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Minnesota history: Small house with a big story to tell

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It was 1931 when World War I veteran and postal worker Arthur Lee and his wife Edith moved into a little white craftsman house in south Minneapolis, which this month is being enrolled on the National Register of Historic Places.

Little did they know then that the house on the corner lot would become so historically significant – a flashpoint for racial tensions in the city and the center of a mob scene.

To be sure, moving into the home at 46th and Columbus took some courage. The Lees were black and the home was firmly planted in a white neighborhood – and most residents wanted to keep it that way. A committee of neighbors even offered the Lees $5,000 – more than they'd paid for the house – to move out.

But the pressure got far more intense. On successive nights in July 1931, crowds hurling stones and insults swelled around the home – on one night, a mob of 3,000 – demanding that the Lees leave, the Hennepin County Library notes. The Lees refused.

Lee's fellow military veterans and his postal office colleagues, along with police, helped protect the home.

“My grandpa was a guard at the post office and could legally carry a gun,” Robert Arthur Lee Forman, a grandson of Arthur Lee, told the Minnesota Spokesman-Recorder in 2011. “He and his three brothers, who also had guns that were not legal, and a couple of white people from the neighborhood, stood their ground against the angry white protesters.”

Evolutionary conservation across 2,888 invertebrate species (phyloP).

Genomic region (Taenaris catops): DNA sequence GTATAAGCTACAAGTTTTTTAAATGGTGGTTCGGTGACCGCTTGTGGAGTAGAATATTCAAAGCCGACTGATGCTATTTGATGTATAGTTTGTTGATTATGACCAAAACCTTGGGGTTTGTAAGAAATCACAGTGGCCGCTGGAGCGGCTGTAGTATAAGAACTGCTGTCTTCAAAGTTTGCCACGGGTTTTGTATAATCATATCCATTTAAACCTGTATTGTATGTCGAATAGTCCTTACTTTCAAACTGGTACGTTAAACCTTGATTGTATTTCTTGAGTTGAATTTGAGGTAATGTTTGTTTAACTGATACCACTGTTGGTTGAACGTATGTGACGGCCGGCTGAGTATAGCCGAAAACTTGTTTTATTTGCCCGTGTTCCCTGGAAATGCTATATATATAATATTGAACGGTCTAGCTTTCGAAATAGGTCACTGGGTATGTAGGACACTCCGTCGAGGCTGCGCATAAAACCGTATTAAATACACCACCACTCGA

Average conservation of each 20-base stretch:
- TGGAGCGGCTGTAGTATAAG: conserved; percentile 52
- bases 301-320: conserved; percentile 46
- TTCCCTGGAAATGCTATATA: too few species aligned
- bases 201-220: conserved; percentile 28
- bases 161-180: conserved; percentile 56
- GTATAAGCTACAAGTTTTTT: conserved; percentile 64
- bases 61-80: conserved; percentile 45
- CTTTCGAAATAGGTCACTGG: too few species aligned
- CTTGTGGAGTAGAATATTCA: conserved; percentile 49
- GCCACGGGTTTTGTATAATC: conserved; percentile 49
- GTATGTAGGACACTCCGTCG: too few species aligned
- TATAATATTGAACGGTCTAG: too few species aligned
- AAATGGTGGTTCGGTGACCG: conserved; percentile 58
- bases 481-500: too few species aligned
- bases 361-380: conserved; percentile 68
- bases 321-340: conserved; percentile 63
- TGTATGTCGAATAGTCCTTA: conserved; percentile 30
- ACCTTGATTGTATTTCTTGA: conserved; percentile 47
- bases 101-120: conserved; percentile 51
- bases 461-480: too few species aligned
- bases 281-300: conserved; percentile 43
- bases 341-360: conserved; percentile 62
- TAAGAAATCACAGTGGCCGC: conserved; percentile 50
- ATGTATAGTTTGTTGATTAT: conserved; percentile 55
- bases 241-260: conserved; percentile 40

The Spokesman-Recorder notes that Arthur Lee in 1931 told a Star Tribune reporter, “Nobody asked me to move out when I was in France fighting in mud and water for this country. I came out here to make this house my home. I have a right to establish a home.”

The Lees moved to the historically black Central neighborhood two years later, and as the Star Tribune notes, the clashes at their home largely faded into history.

But then in 2001, research by law Prof. Ann Juergens surfaced on a local NAACP leader who represented the Lees when they were under siege.

That sparked a long effort to preserve the house and the story, the Star Tribune notes. Leaders in the effort included the Field Regina Northrop Neighborhood Group and students of assistant University of Minnesota Prof. Greg Donofrio. His students' research and oral interviews will be unveiled in a university exhibit Aug. 22 called, “A Right to Establish a Home.”

And two Cretin Derham Hall High School students, Molly Hynes and Emily Voigt, won a state History Day competition this year for their exhibit on the Lees, which earned them a trip to the National Museum of American History in Washington.

“In history books we didn’t learn about racism in the North,” Hynes told the Star Tribune. “It just surprised me and shocked me.”

You can see images of the inside and outside of the home on this Minnesota Historical Society page.

The Uptake has video of a 2011 event at the house, when a marker was placed there, noting the home's historical significance. “He [Arthur Lee] was just a fellow who wanted to make a better life for himself and thought living at 46th and Columbus would be a good fit,” event organizer Jim Bush told WCCO.

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